This is a video that you will watch in 2016, that was filmed in the 1990’s, set in a show from the 1970’s, which takes place in the 1950’s… so get ready to do some time traveling. The video is directed by Spike Jonez, who actually has two videos on this list. The first video is “Buddy Holly” by Weezer. Weezer’s blue cover album was actually the first CD I had ever bought, and I wasn’t disappointed. I went in a HMV CD store and decided I was going to buy a CD at 12 years old. I had no clue what CD I was going to buy, but back then you could sample the CDs, so I gave it a quick listen, felt it had potential, and bought it. A few weeks later I saw the video for “Buddy Holly” and couldn’t help but think that it was pure fun. They really did a great job capturing the essence of the show “Happy Days” and somehow mixed the band in to make it look like they were part of the show. I imagine they had an editing genius who spent weeks making this happen. Number five on the list of greatest music videos of all time is “Buddy Holly” by Weezer.
This is the second video on the list directed by Spike Jonez. Although this could easily be the best music video of all time for me, I didn’t list it as number one though because I didn’t feel it was ground breaking in anyway. The video is an adrenaline rush that keeps you laughing and entertained all the way through. The artists are dressed up as cheesy cops from the 70’s and are pursuing a bunch of different criminals. It’s a video you just need to see for yourself, although considering its popularity, you probably already have. Number four on the list of best music videos is “Sabotage” by Beastie Boys
This is the most recent video on our list of greatest music videos of all time. America has always been a trendsetter when it comes to music videos, probably due to MTV’s success in the states. The world watches the American music industry. The music of American artists gets played in countries where they don’t speak or understand English. This is pretty amazing if you think about it; people love the music so much that they don’t care if they don’t understand most of the lyrics. On the other side of the coin, the general American population never gets taken by storm by a song that is in another language. The closest we might get is a bit of Spanish in a song, but the song generally doesn’t become iconic. Well, the artist PSY from South Korea changed that with “Gangnam Style.” With 2.5 billion views and counting, all of America was swept away a few years ago by this wild video. It was an epic music video mixing humor with a culture that Americans had never really been widely exposed to. This video was truly groundbreaking; we had never seen a song sweep the world like this that was in a completely foreign language to Americans. Number three on the list of best music videos is “Gangnam Style” by PSY.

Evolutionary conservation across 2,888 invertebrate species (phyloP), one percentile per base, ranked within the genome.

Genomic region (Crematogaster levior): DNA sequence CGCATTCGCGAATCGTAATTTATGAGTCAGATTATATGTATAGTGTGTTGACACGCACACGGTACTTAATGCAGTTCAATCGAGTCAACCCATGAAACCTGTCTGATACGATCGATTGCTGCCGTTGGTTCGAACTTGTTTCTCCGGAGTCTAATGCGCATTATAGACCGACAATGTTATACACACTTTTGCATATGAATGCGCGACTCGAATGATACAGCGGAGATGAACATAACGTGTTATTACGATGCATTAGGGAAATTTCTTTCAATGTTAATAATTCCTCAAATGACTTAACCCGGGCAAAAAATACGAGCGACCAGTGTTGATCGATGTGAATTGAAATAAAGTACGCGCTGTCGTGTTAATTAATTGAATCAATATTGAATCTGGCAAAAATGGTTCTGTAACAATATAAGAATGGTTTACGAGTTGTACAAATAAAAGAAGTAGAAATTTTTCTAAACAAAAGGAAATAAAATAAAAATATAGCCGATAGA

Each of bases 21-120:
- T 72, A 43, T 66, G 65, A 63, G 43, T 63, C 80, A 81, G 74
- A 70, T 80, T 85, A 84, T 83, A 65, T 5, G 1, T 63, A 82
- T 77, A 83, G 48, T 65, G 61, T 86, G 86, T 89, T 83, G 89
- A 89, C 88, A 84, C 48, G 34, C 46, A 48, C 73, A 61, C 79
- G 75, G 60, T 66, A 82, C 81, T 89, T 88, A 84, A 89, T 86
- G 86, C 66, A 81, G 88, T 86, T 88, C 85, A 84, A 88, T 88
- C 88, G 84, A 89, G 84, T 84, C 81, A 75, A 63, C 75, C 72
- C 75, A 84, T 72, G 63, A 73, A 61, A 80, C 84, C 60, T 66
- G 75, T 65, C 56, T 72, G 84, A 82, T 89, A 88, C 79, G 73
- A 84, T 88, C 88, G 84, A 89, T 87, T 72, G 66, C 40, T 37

This video is from an artist we probably need a seperate top ten list of best music videos for. Michael Jackson is number two on our list and it was hard to choose which video of his to put on here because he had so many personal groundbreaking videos. Thus, I picked my top two favorite music videos of his. I picked “Thriller” because it was an epic video for its time. No one had ever made a music video into a complete film. The video came out to be thirteen minutes in length, won best music video in 1985, and it was MTV’s first world premiere video. The next video I included was “Scream.” To this day, it is the most expensive music video ever made at a total cost of seven millions dollars. With inflation, that would be ten million dollars today. Number two of our best music videos are “Thriller” and “Scream” by Michael Jackson.
The best music video of all time is a controversial one. It is “Smack My Bitch Up” by The Prodigy. This video is extremely unique as it shows a first-person view of someone going through London partying. The main character gets into a fight with the DJ, samples a few drugs, and winds up a strip club. The big twist at the end is that we have been following a woman, not a man. A lot more takes place in this video, so be sure to check it out. First person videos are done often these days because of the availability of Go-Pro, but this was fifteen years before those cameras were invented. It is truly impressive that they were able to do this with those huge cameras back then. So again our best music video of all time is “Smack My Bitch Up” by The Prodigy.
We hope you enjoyed our top ten list of greatest music videos of all time even if you don’t agree with them. Be sure to comment and let us know what videos you think are missing. Also check out our next article, in which we will be counting down the top ten most expensive music videos of all time.